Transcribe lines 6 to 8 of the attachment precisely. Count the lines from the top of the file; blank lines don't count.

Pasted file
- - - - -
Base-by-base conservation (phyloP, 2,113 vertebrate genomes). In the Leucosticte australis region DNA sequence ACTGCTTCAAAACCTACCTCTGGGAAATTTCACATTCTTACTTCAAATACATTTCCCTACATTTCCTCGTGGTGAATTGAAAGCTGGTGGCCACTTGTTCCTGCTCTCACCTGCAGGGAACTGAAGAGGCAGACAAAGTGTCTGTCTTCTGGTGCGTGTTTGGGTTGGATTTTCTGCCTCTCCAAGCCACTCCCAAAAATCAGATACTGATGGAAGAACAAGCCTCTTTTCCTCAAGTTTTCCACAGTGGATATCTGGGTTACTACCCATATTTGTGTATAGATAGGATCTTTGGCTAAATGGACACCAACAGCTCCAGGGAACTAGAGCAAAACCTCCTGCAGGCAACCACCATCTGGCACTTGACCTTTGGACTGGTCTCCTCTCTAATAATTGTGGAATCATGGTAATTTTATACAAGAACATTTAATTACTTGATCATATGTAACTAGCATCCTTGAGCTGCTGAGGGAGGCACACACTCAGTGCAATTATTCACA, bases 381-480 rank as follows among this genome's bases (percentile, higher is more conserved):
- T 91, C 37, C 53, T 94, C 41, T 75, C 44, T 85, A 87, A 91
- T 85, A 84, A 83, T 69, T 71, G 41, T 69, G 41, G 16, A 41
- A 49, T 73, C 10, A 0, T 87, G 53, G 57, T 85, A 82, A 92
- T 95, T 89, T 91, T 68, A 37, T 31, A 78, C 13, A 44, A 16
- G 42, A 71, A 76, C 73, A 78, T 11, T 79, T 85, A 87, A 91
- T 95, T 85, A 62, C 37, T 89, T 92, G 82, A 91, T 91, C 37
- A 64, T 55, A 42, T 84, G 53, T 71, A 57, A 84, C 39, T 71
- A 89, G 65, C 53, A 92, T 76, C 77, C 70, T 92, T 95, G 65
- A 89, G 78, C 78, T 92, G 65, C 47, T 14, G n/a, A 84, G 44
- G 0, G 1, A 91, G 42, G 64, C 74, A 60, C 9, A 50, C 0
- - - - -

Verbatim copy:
- G 42, A 71, A 76, C 73, A 78, T 11, T 79, T 85, A 87, A 91
- T 95, T 85, A 62, C 37, T 89, T 92, G 82, A 91, T 91, C 37
- A 64, T 55, A 42, T 84, G 53, T 71, A 57, A 84, C 39, T 71